Terry Jeffrey
Who had more freedom?

Was it the pioneer who rode horseback across the Midwest, settled in a wide-open space without paved roads, grocery stores or hospitals, and he had to build his own home, cultivate his own food and educate his own children?

Or was it the less-adventuresome brother he left behind in an Eastern city who lived next door to a hospital, across the street from a public school and kitty corner from a grocery store -- but in his later years, he could only get to work if he rode a public transit line and if the transit line ran on time?

I vote for the pioneer. He was not dependent on government. His brother was.

Self-reliance and freedom are inseparable. Americans once knew this in their very souls. Now, coaxed by those with a socialistic vision of government, we are beginning to forget it. We are becoming ever more dependent on government and putting our freedom at risk.

It is a simple as that.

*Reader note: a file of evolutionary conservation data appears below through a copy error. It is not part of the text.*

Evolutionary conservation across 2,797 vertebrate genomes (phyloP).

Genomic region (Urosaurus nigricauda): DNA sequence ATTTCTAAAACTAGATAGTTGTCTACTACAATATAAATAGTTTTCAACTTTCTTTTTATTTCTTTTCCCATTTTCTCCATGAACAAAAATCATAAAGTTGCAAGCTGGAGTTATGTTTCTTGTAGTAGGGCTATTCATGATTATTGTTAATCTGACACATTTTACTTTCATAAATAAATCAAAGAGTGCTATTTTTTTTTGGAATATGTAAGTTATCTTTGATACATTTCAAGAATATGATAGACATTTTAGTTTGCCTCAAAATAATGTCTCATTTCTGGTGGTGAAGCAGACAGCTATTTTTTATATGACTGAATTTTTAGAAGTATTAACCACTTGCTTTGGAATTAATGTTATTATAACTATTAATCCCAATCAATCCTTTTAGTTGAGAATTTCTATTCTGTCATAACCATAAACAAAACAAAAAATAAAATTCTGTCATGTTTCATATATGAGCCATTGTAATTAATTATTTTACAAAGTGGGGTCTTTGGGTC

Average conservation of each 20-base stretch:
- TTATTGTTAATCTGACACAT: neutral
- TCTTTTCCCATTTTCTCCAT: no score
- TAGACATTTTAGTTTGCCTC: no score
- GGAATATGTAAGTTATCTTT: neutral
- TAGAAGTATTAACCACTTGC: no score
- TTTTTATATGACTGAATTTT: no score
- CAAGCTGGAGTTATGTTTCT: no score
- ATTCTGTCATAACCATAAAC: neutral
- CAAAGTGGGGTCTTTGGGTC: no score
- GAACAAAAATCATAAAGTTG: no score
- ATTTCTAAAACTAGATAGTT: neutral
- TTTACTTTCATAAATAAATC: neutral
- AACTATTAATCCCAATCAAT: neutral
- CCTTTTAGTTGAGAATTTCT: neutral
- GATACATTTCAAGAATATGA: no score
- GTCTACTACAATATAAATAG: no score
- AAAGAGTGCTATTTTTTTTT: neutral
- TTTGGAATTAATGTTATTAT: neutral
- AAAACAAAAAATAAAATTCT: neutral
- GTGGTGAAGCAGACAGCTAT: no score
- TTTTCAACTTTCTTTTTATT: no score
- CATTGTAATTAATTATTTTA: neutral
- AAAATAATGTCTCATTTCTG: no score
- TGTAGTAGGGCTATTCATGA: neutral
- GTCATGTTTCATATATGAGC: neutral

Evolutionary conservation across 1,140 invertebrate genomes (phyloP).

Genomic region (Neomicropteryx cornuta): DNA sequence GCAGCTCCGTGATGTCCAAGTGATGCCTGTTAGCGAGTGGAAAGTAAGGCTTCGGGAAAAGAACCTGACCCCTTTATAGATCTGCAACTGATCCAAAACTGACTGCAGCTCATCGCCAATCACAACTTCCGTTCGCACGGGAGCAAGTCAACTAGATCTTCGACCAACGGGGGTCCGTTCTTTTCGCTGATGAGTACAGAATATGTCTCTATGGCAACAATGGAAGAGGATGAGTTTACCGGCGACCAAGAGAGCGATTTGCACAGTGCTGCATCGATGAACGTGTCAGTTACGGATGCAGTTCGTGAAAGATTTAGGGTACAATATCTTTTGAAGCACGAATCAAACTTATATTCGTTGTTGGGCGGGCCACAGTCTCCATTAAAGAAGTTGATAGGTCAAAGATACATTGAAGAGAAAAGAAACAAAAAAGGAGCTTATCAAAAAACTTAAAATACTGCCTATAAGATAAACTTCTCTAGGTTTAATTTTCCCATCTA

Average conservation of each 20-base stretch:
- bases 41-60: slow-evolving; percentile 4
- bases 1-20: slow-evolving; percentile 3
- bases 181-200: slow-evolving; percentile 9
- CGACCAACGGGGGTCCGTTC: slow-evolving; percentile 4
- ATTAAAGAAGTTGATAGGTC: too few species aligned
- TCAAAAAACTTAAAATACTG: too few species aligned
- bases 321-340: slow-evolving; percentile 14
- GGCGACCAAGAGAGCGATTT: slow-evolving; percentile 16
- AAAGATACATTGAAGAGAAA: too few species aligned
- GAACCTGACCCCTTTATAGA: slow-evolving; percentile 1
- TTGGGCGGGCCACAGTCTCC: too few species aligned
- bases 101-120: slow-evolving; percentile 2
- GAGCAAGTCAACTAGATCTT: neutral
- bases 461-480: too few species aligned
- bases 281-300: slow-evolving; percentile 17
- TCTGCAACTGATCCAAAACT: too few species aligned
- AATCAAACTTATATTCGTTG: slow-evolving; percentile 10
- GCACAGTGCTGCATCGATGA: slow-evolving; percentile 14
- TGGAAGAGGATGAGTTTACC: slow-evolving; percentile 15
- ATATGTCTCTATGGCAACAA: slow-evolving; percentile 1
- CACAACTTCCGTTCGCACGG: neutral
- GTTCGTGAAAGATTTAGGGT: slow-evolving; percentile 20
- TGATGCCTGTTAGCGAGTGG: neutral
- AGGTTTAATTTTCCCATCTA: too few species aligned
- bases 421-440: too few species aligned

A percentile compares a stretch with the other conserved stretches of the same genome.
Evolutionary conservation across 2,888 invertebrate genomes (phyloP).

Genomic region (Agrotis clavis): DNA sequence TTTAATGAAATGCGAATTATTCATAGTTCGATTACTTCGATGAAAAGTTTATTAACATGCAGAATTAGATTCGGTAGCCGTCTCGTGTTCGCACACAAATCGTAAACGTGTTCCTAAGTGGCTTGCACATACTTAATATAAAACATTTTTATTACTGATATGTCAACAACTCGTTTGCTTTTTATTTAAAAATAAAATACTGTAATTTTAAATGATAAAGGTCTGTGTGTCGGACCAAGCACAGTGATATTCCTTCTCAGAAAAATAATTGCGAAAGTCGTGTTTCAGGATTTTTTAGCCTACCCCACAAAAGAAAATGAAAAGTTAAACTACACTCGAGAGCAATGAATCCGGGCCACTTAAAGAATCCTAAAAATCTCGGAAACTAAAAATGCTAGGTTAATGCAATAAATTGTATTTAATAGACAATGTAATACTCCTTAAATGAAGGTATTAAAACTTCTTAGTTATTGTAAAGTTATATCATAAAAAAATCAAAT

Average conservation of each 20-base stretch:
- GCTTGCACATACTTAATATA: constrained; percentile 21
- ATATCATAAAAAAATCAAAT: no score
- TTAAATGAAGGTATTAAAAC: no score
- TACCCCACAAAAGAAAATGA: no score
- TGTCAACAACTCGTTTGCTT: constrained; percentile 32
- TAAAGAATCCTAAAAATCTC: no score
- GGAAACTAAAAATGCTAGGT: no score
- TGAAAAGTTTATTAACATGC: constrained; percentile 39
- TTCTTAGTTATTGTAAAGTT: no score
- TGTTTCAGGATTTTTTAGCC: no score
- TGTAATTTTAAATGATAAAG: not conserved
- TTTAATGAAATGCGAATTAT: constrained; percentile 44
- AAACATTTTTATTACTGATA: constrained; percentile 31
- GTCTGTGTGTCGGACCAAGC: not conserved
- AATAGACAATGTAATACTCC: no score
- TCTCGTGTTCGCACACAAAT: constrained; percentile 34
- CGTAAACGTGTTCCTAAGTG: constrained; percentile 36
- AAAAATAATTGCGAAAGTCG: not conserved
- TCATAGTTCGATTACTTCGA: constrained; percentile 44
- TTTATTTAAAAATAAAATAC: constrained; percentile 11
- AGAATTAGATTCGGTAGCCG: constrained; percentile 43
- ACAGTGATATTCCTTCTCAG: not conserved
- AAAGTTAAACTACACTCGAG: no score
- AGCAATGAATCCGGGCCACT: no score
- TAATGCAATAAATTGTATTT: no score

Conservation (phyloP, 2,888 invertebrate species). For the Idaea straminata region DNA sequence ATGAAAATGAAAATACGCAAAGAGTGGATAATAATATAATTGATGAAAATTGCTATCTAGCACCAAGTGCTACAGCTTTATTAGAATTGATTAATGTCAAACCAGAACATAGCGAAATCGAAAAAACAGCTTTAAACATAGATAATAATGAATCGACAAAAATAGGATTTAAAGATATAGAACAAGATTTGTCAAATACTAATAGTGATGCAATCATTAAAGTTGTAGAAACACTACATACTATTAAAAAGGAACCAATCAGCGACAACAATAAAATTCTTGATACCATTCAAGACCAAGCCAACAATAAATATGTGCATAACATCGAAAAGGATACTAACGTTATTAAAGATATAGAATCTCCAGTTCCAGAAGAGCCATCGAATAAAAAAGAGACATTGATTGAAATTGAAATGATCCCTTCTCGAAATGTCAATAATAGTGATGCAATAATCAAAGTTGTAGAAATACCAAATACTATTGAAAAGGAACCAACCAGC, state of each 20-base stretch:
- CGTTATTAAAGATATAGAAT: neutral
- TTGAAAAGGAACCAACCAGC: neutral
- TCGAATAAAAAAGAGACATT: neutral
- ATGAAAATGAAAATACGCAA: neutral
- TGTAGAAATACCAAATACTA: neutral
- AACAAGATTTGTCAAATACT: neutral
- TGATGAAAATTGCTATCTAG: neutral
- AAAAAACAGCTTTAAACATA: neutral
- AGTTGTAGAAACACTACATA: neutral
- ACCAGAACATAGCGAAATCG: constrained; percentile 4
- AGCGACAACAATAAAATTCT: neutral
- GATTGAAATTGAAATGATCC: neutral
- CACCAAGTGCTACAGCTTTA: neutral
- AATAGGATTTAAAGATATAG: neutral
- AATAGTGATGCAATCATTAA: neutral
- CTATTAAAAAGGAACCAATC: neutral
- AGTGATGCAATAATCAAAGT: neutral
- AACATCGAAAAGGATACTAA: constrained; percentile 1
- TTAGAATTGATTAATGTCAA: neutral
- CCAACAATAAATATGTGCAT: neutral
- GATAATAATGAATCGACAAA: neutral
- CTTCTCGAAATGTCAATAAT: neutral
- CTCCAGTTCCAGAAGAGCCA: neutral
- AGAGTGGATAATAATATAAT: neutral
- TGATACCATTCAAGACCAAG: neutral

The Census Bureau recently published some remarkable data. As of the end of 2011, it said, there were approximately 151,014,000 who received one or more benefits from the federal government. That was 49 percent of the population of the country, which then stood at 306,804,000.

Some of the people receiving federal benefits had paid payroll taxes their entire working lives in return for the privilege of living in government dependency during their retirement. 49,901,000 were on Social Security, according to the Census Bureau, and 46,440,000 were on Medicare.

Others, however, were simply on the dole. 108,592,000 people in the United States as the end of 2011 were enrolled in one or more federal means-tested welfare programs, according to the Census Bureau. Those 108,592,000 welfare recipients out-numbered the 101,716,000 people who worked full time that year.

For each person in this country who gets up each week day and goes to work, and works a long day, and does it week after week after week, there is now more than one other person who is living off the taxes that person and his fellow full-time workers pay and off the new net debt the Treasury must continually issue to cover the cost of a government that routinely exceeds tax revenues.

The welfare takers, according to the Census Bureau, included, among others, 13,433,000 who relied on the government to provide them with housing or a subsidy for their housing, 49,073,000 who took food stamps, and 82,457,000 living in households on Medicaid.


Terry Jeffrey

Terence P. Jeffrey is the editor-in-chief of CNSNews

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